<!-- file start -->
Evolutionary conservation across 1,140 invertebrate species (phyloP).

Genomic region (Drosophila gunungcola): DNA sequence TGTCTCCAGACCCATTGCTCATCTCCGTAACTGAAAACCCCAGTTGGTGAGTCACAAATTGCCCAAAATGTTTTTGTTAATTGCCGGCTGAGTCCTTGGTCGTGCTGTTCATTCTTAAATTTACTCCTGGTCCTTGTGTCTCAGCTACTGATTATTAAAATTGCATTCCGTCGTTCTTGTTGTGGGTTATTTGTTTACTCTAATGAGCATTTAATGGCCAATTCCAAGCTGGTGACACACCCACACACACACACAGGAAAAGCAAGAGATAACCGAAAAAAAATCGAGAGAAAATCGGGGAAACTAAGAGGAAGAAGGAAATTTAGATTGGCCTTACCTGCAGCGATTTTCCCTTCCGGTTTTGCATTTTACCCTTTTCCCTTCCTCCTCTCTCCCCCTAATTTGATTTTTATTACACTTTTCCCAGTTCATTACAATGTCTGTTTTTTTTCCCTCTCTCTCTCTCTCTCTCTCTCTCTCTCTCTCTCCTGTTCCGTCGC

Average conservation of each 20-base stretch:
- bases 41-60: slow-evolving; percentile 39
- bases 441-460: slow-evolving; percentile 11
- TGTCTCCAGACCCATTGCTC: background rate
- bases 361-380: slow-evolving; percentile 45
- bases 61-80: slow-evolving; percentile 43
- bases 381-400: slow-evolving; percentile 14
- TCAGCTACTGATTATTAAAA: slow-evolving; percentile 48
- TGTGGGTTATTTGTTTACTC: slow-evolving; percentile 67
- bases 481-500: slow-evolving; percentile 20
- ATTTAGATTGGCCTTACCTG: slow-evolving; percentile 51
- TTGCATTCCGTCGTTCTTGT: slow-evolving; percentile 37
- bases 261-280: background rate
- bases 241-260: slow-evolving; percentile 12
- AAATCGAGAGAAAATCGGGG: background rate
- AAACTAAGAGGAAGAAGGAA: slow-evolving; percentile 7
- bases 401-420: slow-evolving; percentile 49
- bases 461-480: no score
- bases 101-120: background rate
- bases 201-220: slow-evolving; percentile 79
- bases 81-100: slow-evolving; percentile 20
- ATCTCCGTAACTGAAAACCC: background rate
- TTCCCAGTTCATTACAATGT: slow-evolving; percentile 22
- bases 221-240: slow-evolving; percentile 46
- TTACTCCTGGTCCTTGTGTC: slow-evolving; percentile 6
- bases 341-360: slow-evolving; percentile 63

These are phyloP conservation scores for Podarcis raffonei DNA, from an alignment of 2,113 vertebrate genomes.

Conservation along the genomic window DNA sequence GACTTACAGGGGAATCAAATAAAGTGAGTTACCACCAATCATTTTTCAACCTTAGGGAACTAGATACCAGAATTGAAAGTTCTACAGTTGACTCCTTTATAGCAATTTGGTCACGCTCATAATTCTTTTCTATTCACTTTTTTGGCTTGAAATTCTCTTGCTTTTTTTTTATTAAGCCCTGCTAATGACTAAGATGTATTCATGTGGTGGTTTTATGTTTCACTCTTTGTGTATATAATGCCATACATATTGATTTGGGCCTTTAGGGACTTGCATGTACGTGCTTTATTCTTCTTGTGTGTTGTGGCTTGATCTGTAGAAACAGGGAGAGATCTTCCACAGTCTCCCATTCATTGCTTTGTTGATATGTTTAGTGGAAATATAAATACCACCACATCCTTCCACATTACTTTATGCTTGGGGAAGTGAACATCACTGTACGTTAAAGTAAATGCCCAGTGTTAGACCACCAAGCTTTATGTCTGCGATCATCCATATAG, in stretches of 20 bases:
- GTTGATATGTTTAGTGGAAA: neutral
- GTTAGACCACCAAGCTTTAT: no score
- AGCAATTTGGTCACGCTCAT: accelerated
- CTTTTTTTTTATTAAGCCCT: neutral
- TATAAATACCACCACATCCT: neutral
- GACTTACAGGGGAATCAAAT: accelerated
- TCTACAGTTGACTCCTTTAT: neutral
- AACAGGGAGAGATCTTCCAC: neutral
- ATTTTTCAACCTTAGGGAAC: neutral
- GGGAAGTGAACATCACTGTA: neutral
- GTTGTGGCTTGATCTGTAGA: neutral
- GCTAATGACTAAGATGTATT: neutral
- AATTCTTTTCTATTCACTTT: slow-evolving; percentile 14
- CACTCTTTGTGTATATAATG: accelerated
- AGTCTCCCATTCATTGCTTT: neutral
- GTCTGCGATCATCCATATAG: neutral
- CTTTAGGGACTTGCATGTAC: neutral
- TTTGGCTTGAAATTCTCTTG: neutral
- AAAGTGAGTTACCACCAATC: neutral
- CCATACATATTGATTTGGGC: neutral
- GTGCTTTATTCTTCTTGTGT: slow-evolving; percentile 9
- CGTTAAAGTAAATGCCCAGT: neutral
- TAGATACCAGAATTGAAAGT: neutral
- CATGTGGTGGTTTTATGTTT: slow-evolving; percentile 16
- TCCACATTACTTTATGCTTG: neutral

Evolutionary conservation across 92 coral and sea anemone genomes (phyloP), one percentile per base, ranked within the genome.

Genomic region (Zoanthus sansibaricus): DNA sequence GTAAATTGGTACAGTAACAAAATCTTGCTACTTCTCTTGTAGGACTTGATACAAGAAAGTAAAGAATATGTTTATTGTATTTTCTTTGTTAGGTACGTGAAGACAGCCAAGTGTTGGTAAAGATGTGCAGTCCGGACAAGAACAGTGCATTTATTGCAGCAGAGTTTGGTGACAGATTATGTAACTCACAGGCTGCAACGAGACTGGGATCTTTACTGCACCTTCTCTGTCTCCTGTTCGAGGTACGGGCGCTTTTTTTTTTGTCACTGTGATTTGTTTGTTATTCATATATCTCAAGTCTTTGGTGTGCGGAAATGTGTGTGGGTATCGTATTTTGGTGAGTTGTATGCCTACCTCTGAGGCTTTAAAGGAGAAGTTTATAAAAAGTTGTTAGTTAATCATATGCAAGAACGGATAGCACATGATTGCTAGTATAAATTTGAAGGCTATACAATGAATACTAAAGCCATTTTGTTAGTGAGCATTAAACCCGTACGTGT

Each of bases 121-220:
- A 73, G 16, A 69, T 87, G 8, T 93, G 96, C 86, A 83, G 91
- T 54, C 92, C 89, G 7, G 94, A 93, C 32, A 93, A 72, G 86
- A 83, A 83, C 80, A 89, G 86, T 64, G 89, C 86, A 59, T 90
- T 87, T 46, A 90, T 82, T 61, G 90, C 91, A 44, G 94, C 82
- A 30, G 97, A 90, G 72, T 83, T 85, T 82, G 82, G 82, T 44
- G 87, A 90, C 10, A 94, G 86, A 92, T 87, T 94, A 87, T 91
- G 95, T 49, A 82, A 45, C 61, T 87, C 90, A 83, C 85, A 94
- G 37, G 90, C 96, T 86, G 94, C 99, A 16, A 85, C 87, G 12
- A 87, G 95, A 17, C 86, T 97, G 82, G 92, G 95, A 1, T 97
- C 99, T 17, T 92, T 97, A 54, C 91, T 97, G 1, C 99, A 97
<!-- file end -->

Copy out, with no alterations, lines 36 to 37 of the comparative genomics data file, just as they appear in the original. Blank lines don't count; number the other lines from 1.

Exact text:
- GACTTACAGGGGAATCAAAT: accelerated
- TCTACAGTTGACTCCTTTAT: neutral